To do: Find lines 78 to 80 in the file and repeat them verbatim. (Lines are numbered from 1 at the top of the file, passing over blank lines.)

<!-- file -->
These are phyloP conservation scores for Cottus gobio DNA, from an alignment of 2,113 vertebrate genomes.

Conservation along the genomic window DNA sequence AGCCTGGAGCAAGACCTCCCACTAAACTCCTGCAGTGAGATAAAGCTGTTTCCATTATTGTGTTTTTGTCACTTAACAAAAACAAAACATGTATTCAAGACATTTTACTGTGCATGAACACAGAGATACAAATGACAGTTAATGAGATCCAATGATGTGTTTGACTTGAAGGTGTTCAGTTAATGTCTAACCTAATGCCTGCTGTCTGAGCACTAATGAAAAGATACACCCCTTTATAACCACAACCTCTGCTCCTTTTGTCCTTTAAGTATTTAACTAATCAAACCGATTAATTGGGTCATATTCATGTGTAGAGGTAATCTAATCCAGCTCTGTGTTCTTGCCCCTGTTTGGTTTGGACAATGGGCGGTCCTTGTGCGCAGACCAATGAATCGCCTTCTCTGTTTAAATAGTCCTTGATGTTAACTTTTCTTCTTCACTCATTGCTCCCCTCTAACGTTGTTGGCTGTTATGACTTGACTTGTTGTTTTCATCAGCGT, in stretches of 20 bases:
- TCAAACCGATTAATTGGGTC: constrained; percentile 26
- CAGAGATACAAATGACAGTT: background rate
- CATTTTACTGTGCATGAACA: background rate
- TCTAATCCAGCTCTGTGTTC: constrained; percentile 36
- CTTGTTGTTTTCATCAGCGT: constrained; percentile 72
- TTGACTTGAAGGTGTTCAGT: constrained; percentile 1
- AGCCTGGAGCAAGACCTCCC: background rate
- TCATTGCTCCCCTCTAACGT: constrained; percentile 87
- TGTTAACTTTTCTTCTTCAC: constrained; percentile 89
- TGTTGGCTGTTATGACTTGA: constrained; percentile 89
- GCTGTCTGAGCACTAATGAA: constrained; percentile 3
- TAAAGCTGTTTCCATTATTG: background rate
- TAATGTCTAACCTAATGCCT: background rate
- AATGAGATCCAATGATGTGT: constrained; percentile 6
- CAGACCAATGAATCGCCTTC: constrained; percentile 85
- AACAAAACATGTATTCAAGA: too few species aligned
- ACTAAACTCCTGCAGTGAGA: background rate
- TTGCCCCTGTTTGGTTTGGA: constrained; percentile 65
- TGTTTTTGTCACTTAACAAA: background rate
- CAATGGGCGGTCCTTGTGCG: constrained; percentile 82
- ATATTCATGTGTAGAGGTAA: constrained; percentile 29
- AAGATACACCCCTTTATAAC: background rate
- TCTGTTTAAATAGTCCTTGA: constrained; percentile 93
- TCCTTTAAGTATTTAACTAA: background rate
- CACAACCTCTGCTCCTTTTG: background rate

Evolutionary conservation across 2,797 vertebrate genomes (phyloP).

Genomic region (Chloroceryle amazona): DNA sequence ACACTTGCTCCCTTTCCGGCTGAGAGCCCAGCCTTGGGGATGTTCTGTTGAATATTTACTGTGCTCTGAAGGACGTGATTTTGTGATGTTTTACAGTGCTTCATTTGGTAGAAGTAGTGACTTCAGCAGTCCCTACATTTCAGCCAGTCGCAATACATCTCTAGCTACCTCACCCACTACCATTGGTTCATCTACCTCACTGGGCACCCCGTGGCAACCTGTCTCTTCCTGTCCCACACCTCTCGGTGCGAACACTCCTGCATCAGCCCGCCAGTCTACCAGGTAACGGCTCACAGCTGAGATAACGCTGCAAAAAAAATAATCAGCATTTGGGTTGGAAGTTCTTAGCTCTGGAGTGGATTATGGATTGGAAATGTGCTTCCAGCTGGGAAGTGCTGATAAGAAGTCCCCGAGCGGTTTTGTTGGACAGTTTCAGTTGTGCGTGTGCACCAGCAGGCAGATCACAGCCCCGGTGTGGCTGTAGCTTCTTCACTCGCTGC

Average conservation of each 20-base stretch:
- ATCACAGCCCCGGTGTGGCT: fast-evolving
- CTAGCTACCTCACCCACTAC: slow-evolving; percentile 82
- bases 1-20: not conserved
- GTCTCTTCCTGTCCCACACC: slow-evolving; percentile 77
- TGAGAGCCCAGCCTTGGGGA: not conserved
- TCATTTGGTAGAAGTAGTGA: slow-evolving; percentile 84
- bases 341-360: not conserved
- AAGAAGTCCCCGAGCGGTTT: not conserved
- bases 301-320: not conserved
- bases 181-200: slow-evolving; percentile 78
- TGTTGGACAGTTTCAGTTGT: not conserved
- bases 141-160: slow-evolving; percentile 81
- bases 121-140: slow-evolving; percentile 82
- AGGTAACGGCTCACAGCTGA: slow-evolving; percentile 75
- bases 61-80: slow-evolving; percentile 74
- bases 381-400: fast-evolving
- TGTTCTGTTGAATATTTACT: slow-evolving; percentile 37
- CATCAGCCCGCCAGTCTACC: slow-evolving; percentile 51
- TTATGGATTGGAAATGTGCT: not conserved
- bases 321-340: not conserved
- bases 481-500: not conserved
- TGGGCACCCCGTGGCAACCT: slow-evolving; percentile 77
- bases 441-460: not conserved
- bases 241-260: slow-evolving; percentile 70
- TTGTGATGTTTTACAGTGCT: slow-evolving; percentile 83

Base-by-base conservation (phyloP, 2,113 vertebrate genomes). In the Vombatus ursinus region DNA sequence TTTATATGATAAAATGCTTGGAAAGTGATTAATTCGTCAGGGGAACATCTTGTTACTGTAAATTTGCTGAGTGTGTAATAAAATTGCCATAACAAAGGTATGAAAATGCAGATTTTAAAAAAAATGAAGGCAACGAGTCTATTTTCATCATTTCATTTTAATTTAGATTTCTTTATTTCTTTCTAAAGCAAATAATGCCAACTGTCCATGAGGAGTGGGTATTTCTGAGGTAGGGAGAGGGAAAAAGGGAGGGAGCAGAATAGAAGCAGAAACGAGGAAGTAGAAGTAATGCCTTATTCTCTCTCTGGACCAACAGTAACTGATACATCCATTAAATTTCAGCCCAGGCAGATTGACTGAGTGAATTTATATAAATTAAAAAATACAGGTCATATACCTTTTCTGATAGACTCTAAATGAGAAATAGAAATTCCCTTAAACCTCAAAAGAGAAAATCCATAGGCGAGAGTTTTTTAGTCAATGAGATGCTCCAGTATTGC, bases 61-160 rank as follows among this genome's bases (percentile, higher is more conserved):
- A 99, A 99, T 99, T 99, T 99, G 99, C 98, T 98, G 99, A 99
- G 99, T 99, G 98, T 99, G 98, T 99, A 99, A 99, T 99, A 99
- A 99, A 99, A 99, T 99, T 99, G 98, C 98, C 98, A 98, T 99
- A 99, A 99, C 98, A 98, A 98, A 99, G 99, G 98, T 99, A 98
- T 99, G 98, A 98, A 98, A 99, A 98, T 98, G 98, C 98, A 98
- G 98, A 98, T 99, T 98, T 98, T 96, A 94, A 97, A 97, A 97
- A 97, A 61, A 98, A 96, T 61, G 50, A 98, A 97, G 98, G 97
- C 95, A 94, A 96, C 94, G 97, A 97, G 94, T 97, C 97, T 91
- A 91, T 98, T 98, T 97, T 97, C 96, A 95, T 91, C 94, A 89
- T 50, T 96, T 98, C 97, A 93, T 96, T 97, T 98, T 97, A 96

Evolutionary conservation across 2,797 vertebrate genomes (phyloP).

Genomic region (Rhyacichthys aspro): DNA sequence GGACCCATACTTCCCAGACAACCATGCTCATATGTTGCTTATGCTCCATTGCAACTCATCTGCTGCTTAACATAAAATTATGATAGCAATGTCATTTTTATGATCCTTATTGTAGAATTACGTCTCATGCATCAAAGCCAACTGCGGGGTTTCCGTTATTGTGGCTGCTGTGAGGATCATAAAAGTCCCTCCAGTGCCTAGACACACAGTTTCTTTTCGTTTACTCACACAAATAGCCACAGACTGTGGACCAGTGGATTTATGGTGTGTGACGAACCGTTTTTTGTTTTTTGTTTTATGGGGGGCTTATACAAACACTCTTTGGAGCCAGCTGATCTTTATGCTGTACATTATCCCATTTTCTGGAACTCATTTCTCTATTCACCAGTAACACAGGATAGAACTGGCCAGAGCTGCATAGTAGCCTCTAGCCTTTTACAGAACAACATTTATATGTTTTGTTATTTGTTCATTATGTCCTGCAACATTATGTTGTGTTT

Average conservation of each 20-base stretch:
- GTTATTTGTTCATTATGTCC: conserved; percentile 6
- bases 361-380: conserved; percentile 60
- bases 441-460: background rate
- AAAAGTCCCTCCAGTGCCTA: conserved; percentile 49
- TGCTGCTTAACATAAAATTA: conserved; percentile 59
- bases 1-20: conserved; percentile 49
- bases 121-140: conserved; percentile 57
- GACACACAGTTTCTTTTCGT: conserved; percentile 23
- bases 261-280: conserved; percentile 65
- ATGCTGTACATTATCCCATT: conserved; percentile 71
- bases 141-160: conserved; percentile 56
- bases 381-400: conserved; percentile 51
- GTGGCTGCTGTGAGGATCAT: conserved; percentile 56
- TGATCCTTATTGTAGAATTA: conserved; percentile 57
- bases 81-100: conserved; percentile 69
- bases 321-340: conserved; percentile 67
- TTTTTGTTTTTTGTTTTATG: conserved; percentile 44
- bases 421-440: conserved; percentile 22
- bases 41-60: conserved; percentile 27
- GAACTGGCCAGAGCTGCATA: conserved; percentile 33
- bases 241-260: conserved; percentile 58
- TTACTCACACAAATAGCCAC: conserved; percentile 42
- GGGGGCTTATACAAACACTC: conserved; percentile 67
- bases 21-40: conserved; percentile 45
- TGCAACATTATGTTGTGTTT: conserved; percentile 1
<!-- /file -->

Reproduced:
- bases 261-280: conserved; percentile 65
- ATGCTGTACATTATCCCATT: conserved; percentile 71
- bases 141-160: conserved; percentile 56